Synthetic yeast chromosomes help probe mysteries of evolution

Mar 10, 2017

By Amy Maxmen

Evolutionary biologist Stephen Jay Gould once pondered what would happen if the cassette “tape of life” were rewound and played again. Synthetic biologists have tested one aspect of this notion by engineering chromosomes from scratch, sticking them into yeast and seeing whether the modified organisms can still function normally.

They do, according to seven papers published today in Science that describe the creation, testing and refining of five redesigned yeast chromosomes1–7. Together with a sixth previously synthesized chromosome8, they represent more than one-third of the genome of the baker’s yeast Saccharomyces cerevisiae. An international consortium of more than 200 researchers that created the chromosomes expects to complete a fully synthetic yeast genome by the end of the year.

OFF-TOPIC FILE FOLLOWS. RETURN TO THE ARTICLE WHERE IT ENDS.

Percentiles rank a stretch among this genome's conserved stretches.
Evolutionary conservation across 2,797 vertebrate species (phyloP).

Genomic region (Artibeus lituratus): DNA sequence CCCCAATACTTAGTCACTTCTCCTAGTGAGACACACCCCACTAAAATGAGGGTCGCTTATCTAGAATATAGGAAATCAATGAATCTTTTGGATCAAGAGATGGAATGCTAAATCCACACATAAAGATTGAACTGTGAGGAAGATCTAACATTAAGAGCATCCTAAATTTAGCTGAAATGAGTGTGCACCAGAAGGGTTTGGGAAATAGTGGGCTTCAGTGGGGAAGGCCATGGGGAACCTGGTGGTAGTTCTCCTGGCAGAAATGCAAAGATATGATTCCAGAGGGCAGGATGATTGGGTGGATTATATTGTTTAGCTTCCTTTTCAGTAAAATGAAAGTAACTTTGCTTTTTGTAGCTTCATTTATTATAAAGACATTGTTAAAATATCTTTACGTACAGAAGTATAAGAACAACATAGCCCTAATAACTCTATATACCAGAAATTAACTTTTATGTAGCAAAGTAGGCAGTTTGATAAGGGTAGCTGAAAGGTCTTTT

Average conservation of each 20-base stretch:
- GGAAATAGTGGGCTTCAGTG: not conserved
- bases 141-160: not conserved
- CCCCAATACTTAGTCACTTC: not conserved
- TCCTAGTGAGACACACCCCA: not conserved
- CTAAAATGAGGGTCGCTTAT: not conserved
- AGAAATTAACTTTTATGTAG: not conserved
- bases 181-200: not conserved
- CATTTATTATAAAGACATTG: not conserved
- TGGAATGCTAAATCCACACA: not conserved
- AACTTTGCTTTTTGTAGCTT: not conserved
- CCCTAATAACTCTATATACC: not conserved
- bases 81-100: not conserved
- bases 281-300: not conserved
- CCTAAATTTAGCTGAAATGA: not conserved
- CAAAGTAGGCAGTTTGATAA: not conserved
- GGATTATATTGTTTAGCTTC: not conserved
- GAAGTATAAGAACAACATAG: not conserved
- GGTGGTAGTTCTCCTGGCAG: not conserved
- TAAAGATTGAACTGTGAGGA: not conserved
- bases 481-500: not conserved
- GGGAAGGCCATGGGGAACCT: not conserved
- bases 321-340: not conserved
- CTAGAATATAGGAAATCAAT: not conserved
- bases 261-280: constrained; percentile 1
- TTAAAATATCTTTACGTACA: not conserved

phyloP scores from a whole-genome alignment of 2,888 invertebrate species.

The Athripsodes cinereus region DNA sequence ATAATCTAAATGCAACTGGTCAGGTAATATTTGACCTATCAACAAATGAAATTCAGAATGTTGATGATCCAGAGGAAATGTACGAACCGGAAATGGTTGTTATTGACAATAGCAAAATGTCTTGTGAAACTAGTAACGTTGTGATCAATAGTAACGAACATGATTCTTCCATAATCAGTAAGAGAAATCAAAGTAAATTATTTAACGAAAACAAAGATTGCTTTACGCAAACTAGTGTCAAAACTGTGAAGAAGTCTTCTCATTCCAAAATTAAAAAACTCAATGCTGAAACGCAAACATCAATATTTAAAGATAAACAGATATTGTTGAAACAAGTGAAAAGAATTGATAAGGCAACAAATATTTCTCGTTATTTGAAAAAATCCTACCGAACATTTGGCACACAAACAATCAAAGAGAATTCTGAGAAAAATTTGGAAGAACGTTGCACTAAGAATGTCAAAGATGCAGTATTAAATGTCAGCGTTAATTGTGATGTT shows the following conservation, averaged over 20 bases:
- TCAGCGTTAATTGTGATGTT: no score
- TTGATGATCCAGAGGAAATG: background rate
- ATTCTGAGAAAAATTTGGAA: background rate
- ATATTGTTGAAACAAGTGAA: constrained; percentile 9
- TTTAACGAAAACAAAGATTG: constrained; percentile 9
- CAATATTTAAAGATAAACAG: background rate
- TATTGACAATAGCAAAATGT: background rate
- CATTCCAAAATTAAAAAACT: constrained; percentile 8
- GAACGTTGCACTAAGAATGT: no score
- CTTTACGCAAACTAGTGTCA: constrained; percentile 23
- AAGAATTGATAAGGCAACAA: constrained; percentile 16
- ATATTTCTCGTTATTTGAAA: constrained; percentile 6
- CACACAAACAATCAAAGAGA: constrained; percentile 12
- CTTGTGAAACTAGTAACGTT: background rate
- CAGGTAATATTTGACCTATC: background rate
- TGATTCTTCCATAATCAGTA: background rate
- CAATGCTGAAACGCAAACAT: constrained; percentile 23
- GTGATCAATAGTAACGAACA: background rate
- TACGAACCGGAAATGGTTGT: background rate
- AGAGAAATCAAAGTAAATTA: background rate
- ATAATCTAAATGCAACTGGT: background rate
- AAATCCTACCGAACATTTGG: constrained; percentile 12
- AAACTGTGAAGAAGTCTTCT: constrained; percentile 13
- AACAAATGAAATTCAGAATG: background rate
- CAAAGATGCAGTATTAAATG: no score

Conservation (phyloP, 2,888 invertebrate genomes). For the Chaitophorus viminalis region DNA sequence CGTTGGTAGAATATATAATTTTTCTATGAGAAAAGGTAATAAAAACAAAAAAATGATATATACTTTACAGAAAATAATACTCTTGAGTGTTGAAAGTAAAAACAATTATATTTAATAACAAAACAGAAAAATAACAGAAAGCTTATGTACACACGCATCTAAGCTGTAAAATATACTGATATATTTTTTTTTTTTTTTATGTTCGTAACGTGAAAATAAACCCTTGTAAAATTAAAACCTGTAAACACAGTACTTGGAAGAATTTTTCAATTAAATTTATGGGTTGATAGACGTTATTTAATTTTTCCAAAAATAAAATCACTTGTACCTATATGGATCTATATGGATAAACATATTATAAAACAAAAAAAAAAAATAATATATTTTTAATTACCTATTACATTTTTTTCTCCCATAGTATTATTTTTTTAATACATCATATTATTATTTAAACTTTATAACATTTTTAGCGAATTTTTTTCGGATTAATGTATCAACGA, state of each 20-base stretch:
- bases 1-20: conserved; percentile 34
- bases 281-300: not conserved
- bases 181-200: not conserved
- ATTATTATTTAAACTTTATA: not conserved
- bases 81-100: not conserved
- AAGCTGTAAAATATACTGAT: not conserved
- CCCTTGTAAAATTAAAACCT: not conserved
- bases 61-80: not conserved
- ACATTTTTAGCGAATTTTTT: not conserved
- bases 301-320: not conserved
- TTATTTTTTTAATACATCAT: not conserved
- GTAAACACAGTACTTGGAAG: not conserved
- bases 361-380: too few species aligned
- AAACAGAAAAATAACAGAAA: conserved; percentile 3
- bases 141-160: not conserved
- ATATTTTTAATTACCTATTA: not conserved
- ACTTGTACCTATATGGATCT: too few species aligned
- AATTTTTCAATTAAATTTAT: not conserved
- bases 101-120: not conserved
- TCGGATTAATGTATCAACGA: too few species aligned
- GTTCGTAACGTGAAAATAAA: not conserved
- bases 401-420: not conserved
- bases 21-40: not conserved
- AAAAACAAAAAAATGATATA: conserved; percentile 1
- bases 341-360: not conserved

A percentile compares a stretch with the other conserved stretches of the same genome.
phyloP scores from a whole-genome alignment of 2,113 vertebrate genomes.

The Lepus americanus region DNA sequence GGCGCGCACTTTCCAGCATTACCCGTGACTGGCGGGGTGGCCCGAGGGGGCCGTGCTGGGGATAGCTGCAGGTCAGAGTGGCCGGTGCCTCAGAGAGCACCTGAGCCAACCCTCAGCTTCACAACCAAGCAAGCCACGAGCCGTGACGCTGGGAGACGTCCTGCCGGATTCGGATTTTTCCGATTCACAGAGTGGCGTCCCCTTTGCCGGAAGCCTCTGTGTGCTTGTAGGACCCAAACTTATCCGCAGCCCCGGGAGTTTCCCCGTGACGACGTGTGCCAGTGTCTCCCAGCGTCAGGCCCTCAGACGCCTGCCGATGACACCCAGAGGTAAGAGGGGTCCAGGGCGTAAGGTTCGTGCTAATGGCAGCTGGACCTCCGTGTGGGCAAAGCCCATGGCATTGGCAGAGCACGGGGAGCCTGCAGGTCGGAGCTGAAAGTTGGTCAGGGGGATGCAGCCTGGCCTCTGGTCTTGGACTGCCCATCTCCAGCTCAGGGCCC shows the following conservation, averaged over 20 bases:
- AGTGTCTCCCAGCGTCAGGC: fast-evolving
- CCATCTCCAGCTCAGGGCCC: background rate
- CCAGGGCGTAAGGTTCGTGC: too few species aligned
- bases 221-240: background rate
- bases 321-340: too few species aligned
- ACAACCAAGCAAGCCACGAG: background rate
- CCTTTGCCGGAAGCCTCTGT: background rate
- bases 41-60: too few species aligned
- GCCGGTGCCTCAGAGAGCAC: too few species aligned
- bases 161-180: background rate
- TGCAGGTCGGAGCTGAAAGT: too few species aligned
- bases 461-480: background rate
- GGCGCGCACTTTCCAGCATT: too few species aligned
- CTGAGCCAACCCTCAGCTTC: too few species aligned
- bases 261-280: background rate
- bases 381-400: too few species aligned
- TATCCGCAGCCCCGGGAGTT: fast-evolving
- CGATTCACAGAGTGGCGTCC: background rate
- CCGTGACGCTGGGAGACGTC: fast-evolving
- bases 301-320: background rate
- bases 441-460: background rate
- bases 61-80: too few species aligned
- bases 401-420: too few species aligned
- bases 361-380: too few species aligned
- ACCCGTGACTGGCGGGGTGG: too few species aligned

The work the team has already done could help to optimize the creation of microbes to pump out alcohol, drugs, fragrances and fuel. And it serves as a guide for future research on how genomes evolve and function.

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One comment on “Synthetic yeast chromosomes help probe mysteries of evolution”

  • I would think what you would have to do is create millions of individuals, automate the process of determining their characteristics, then sequences them. You then could use raw computer power to figure out what gene does what.

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